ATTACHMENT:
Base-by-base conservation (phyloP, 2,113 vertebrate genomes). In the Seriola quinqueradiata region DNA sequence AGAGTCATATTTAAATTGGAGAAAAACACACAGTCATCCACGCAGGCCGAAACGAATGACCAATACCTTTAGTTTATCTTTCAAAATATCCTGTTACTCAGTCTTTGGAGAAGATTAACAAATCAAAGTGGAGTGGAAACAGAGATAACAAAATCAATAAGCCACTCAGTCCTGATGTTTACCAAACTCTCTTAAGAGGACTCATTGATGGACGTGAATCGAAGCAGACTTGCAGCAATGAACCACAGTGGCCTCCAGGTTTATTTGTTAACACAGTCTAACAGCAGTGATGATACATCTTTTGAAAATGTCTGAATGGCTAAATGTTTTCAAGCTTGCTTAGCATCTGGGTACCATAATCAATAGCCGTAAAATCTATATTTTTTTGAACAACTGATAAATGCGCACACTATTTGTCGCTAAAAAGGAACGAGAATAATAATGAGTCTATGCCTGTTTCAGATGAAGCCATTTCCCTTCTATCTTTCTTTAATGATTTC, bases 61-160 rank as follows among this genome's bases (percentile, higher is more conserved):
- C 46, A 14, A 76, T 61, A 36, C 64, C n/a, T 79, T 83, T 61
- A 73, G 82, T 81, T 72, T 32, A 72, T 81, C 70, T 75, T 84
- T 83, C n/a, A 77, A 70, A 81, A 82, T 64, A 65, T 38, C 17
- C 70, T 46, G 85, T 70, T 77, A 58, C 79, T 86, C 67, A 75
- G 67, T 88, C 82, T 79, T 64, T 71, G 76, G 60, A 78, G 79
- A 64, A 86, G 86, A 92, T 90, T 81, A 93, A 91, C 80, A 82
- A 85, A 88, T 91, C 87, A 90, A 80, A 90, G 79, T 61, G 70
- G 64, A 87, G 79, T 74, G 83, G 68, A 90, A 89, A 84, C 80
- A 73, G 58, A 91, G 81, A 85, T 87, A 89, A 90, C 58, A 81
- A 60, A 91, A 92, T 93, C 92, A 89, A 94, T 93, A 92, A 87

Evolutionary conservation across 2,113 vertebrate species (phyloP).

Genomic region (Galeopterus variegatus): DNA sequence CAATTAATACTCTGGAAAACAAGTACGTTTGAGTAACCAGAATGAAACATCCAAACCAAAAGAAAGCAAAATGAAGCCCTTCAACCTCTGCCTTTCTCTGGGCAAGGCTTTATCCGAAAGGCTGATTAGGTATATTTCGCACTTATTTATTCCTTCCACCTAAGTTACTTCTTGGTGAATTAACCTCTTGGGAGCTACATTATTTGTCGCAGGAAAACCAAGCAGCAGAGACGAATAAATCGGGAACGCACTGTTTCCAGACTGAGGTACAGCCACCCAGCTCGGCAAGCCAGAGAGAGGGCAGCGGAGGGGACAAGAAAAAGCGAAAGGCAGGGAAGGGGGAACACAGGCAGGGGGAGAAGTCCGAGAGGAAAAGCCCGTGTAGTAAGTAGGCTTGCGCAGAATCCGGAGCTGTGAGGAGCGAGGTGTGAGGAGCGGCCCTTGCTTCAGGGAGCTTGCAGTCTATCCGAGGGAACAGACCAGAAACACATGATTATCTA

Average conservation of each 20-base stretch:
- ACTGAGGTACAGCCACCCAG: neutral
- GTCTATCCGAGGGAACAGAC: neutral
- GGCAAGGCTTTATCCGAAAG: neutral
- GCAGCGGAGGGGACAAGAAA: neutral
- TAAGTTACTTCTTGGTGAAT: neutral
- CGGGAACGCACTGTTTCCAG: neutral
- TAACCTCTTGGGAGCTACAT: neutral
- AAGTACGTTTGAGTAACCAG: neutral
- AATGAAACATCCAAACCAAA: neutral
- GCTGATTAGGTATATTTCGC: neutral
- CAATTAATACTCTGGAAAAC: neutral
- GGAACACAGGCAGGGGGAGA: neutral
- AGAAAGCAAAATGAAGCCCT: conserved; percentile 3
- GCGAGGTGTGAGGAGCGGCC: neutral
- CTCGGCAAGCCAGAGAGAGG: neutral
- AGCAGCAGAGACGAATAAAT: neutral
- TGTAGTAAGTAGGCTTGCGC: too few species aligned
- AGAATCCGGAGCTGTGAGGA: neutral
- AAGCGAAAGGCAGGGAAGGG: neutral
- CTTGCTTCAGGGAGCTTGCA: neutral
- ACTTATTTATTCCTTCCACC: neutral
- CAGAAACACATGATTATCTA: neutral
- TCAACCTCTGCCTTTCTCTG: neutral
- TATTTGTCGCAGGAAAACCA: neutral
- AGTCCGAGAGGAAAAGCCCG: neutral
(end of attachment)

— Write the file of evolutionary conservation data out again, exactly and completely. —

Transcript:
Base-by-base conservation (phyloP, 2,113 vertebrate genomes). In the Seriola quinqueradiata region DNA sequence AGAGTCATATTTAAATTGGAGAAAAACACACAGTCATCCACGCAGGCCGAAACGAATGACCAATACCTTTAGTTTATCTTTCAAAATATCCTGTTACTCAGTCTTTGGAGAAGATTAACAAATCAAAGTGGAGTGGAAACAGAGATAACAAAATCAATAAGCCACTCAGTCCTGATGTTTACCAAACTCTCTTAAGAGGACTCATTGATGGACGTGAATCGAAGCAGACTTGCAGCAATGAACCACAGTGGCCTCCAGGTTTATTTGTTAACACAGTCTAACAGCAGTGATGATACATCTTTTGAAAATGTCTGAATGGCTAAATGTTTTCAAGCTTGCTTAGCATCTGGGTACCATAATCAATAGCCGTAAAATCTATATTTTTTTGAACAACTGATAAATGCGCACACTATTTGTCGCTAAAAAGGAACGAGAATAATAATGAGTCTATGCCTGTTTCAGATGAAGCCATTTCCCTTCTATCTTTCTTTAATGATTTC, bases 61-160 rank as follows among this genome's bases (percentile, higher is more conserved):
- C 46, A 14, A 76, T 61, A 36, C 64, C n/a, T 79, T 83, T 61
- A 73, G 82, T 81, T 72, T 32, A 72, T 81, C 70, T 75, T 84
- T 83, C n/a, A 77, A 70, A 81, A 82, T 64, A 65, T 38, C 17
- C 70, T 46, G 85, T 70, T 77, A 58, C 79, T 86, C 67, A 75
- G 67, T 88, C 82, T 79, T 64, T 71, G 76, G 60, A 78, G 79
- A 64, A 86, G 86, A 92, T 90, T 81, A 93, A 91, C 80, A 82
- A 85, A 88, T 91, C 87, A 90, A 80, A 90, G 79, T 61, G 70
- G 64, A 87, G 79, T 74, G 83, G 68, A 90, A 89, A 84, C 80
- A 73, G 58, A 91, G 81, A 85, T 87, A 89, A 90, C 58, A 81
- A 60, A 91, A 92, T 93, C 92, A 89, A 94, T 93, A 92, A 87

Evolutionary conservation across 2,113 vertebrate species (phyloP).

Genomic region (Galeopterus variegatus): DNA sequence CAATTAATACTCTGGAAAACAAGTACGTTTGAGTAACCAGAATGAAACATCCAAACCAAAAGAAAGCAAAATGAAGCCCTTCAACCTCTGCCTTTCTCTGGGCAAGGCTTTATCCGAAAGGCTGATTAGGTATATTTCGCACTTATTTATTCCTTCCACCTAAGTTACTTCTTGGTGAATTAACCTCTTGGGAGCTACATTATTTGTCGCAGGAAAACCAAGCAGCAGAGACGAATAAATCGGGAACGCACTGTTTCCAGACTGAGGTACAGCCACCCAGCTCGGCAAGCCAGAGAGAGGGCAGCGGAGGGGACAAGAAAAAGCGAAAGGCAGGGAAGGGGGAACACAGGCAGGGGGAGAAGTCCGAGAGGAAAAGCCCGTGTAGTAAGTAGGCTTGCGCAGAATCCGGAGCTGTGAGGAGCGAGGTGTGAGGAGCGGCCCTTGCTTCAGGGAGCTTGCAGTCTATCCGAGGGAACAGACCAGAAACACATGATTATCTA

Average conservation of each 20-base stretch:
- ACTGAGGTACAGCCACCCAG: neutral
- GTCTATCCGAGGGAACAGAC: neutral
- GGCAAGGCTTTATCCGAAAG: neutral
- GCAGCGGAGGGGACAAGAAA: neutral
- TAAGTTACTTCTTGGTGAAT: neutral
- CGGGAACGCACTGTTTCCAG: neutral
- TAACCTCTTGGGAGCTACAT: neutral
- AAGTACGTTTGAGTAACCAG: neutral
- AATGAAACATCCAAACCAAA: neutral
- GCTGATTAGGTATATTTCGC: neutral
- CAATTAATACTCTGGAAAAC: neutral
- GGAACACAGGCAGGGGGAGA: neutral
- AGAAAGCAAAATGAAGCCCT: conserved; percentile 3
- GCGAGGTGTGAGGAGCGGCC: neutral
- CTCGGCAAGCCAGAGAGAGG: neutral
- AGCAGCAGAGACGAATAAAT: neutral
- TGTAGTAAGTAGGCTTGCGC: too few species aligned
- AGAATCCGGAGCTGTGAGGA: neutral
- AAGCGAAAGGCAGGGAAGGG: neutral
- CTTGCTTCAGGGAGCTTGCA: neutral
- ACTTATTTATTCCTTCCACC: neutral
- CAGAAACACATGATTATCTA: neutral
- TCAACCTCTGCCTTTCTCTG: neutral
- TATTTGTCGCAGGAAAACCA: neutral
- AGTCCGAGAGGAAAAGCCCG: neutral